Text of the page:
As some key states are looking to implement the Next Generation Science Standards (NGSS), we decided to feature a guest post to cover important changes around science education. The following post is from Dr. Melissa Backer, the NGSS Project Director at Fluence.
The Next Generation Science Standards (NGSS) is a major transformation for K-12 science education. NGSS was developed to focus more on Science and Engineering Practices in order to encourage authentic application of skills and knowledge. It’s shifting science education from what you know to how you use and apply what you know.
In other words, there’s not only richer and more rigorous content knowledge for students to learn, but also an emphasis on students understanding the scientific process. Essentially, it’s the integration of content and practice.
There are major conceptual shifts that impact the way science will be taught in the classroom. Here are some major points to note:
- K-12 science education should reflect the real world interconnections in science.
- The Next Generation Science Standards are student outcomes and are explicitly not curriculum.
- Science concepts build coherently across K-12.
- The NGSS focus on deeper understanding and application of content.
- Science and Engineering are integrated in science education from K-12.
- The NGSS are designed to prepare students for college, career and citizenship.
- Science standards coordinate with ELA and Math CCSS.
In general, it requires students to have contextual understanding in regards to scientific knowledge, how it’s acquired and applied, and how science is connected through a series of concepts.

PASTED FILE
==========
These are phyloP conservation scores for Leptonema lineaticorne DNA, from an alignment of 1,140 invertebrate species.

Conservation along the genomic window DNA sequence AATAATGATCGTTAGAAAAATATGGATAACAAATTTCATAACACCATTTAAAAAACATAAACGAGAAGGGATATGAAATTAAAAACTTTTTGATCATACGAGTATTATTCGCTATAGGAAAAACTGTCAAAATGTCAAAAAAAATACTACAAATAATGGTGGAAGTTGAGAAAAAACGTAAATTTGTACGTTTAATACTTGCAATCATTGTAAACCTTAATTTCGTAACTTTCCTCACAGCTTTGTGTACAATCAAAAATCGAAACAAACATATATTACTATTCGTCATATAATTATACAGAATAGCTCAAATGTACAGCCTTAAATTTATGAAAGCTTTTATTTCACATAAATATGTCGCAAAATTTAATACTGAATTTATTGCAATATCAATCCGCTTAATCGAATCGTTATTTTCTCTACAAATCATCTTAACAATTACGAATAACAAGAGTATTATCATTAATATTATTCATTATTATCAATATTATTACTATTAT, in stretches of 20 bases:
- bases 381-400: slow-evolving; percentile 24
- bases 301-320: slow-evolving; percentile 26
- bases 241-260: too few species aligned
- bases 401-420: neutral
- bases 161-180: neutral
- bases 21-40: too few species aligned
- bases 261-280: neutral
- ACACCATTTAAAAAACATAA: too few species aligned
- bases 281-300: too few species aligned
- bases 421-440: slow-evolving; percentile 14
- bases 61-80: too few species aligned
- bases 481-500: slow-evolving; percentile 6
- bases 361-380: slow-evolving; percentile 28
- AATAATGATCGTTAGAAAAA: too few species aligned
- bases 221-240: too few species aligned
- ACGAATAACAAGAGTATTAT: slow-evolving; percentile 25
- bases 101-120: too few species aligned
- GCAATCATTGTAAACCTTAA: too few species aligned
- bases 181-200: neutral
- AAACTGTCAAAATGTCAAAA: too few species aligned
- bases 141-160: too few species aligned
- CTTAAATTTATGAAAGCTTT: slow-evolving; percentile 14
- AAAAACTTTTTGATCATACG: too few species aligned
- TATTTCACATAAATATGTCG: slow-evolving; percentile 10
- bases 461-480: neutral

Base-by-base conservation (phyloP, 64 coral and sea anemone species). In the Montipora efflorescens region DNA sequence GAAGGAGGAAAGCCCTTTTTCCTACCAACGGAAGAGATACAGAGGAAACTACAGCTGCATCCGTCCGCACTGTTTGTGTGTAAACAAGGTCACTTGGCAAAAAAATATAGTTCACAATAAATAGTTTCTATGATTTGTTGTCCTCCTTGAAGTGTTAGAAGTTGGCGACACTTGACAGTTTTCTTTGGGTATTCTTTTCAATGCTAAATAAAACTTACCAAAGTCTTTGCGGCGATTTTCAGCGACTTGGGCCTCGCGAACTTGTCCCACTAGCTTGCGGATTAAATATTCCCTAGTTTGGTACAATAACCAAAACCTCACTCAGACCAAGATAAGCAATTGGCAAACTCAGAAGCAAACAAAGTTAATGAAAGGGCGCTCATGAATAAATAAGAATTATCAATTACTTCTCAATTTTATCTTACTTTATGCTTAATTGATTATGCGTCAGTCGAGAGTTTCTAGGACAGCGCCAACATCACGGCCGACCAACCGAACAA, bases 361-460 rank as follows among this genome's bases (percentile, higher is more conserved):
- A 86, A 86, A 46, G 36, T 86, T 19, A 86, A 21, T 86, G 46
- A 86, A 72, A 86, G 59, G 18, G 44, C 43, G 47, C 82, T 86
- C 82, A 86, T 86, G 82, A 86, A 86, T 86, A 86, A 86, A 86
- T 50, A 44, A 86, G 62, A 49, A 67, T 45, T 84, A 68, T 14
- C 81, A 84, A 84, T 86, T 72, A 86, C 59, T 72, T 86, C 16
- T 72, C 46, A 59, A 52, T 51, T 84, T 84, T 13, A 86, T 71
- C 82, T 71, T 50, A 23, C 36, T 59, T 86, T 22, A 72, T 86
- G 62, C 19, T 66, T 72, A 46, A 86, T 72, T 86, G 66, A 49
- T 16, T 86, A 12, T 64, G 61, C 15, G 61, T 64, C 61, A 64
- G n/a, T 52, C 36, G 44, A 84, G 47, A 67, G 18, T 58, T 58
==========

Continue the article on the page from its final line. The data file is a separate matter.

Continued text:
Three Dimensions of Learning
The 3 dimensions of learning are a big piece of NGSS. Here’s what that looks like in a nutshell:
1. Science and Engineering Practices – The science and engineering practices are the same behaviors that scientists use to answer questions and engineers use to solve problems in the real world. NGSS uses the 8 practices that were identified by the National Research Council:
- Asking questions (for science) and defining problems (for engineering)
- Developing and using models
- Planning and carrying out investigations
- Analyzing and interpreting data
- Using mathematics and computational thinking
- Constructing explanations (for science) and designing solutions (for engineering)
- Engaging in argument from evidence
- Obtaining, evaluating, and communicating information
2. Crosscutting Concepts – Those concepts apply across all behaviors and functions. They connect the ideas from different scientific disciplines:
- Cause and effect
- Scale, proportion, and quantity
- Systems and system models
- Energy and matter
- Structure and function
- Stability and change
3. Disciplinary Core Ideas – They form the basis of what most educators would consider the content knowledge, also known as the scientific facts. These core ideas are grouped into four content domains: Life Science, Physical Science, Earth & Space Science, and Engineering & Technology.